So, what’s with all the negativity toward the Labour Party? Why so many comments on the Standard rubbishing the leadership, running down the party’s prospects at the next election, putting the boot in to the only party with enough mass support to bring an end to the dismal Key Government?
Could it be that some of the loudest, most vehement comments actually come from people who, deep down, really love Labour?
According to a recent business study , that’s exactly the case.
Authors Eric Anderson (marketing professor at Northwestern University’s Kellogg School of Management) and Duncan Simester (also a marketing professor, from MIT’s Sloan School of Management), claim that writers of negative reviews online are often the best customers of the business or service being critiqued.
They have found two interesting points about negative reviews. Firstly, that most come from people who are actually extremely loyal to the businesses they criticize. Secondly, the very worst reviews come from people who have never even tried the product or service.
The first group are often loyalists who go feral because they dislike changes within the brand or, alternatively, would like to see changes that the brand itself does not support. They want the brand to be just like it used to be or just like they think it should be.
The second group … well, they’re trolls.
Anderson and Simester have some interesting observations about the second group, particularly the way they use language. They found that the small percentage of reviews in their study that were dishonest and deliberately negative had some broadly similar linguistic characteristics and they cite four simple distinctions:
- Lots of words; truth is simple to write, making shit up tends to require lengthier sentences.
- Shorter words; the more complex the deceptive sentence, the simpler the writer needs to keep the words, so as to not get the lie tangled.
- All in the family; because the troll has no actual experience to rely on, they tend to say things like ‘my niece bought that blouse and it was not good quality‘. Or to put it in a political context ‘Trevor Mallard was rude to my sister’. Or ‘my family’s always voted Labour, but never again!’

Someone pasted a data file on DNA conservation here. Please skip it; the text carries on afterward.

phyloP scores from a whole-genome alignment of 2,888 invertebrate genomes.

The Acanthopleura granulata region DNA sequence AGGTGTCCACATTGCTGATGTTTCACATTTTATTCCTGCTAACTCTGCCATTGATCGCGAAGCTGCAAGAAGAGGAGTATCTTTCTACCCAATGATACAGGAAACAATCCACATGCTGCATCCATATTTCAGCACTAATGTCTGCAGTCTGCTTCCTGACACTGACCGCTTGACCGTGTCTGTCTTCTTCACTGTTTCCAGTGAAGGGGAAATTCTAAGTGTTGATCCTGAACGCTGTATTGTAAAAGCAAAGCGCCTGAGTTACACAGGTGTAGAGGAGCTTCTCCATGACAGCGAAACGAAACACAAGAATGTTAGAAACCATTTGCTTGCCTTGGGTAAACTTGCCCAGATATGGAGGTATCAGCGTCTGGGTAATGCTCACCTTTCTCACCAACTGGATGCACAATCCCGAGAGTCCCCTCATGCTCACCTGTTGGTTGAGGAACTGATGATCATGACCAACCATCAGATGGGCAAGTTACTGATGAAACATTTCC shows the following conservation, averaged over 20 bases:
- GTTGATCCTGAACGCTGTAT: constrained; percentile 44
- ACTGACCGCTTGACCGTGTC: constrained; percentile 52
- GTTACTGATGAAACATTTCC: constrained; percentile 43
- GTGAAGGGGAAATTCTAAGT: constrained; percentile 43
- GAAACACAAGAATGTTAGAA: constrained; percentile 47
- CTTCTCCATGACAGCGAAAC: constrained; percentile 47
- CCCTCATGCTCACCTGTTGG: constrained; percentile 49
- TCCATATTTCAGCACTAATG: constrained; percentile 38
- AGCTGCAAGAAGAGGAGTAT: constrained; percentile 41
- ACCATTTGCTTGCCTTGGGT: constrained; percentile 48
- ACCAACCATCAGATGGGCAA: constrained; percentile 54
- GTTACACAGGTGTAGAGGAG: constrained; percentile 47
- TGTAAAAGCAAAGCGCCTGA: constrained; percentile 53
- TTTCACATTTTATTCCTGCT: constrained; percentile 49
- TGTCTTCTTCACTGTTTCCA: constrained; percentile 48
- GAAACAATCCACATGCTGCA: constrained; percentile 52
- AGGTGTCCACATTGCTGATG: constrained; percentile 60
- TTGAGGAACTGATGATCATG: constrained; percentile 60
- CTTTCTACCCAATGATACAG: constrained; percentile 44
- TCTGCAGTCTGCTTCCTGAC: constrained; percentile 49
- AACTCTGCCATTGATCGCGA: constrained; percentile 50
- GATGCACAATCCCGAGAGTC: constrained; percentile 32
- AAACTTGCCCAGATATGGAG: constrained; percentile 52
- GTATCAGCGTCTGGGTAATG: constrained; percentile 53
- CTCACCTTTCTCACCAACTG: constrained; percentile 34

- Overemphasis; beware of anything that has too many exclamation points!
But to return to my main theme, most negative reviews come from people who care, and are hurting. They see things they don’t like happening to an object of affection. They feel cheated, slighted and ignored. I’m going to confess that I’ve often assumed that comments critical of the LP come from people who just want to see Labour fail anyway. It looks like I was wrong and that most will be from members or supporters who are as genuine as I am.
The authors say that these people fall into three broad categories:
- Upset Customers; that’s folk who’ve had a bad experience or similar negative interaction. There is an observable tendency to look for retribution, but they want to come back to the brand anyway.
- Self-Appointed Brand Managers; people who are fundamentally loyal to the brand and feel empowered to say how the brand could be improved, even in areas that they have no experience of or will never be affected by.
- Social Status; the authors contend that some reviewers maybe “simply writing reviews to enhance their social status.” Those reviewers want their online presence to ‘mean’ something; to have gravitas and to gain kudos amongst their peers who have similar loyalties.
All three categories have loyalty at their heart, all three groups identify with the target of their negativity and they all want positive outcomes.
Personally, I think most authors and commenters on the Standard, and the other, lesser, political blogs have a mixture of motivations. And when I read a criticism of David Shearer in future, I’m going to smile a beatific smile, remind myself that there is a thin line between love and hate and think of the French line Professors’ Anderson and Simester quote: “Qui aime bien châtie bien”.
“Your best friends are your hardest critics.”
Te Reo Putake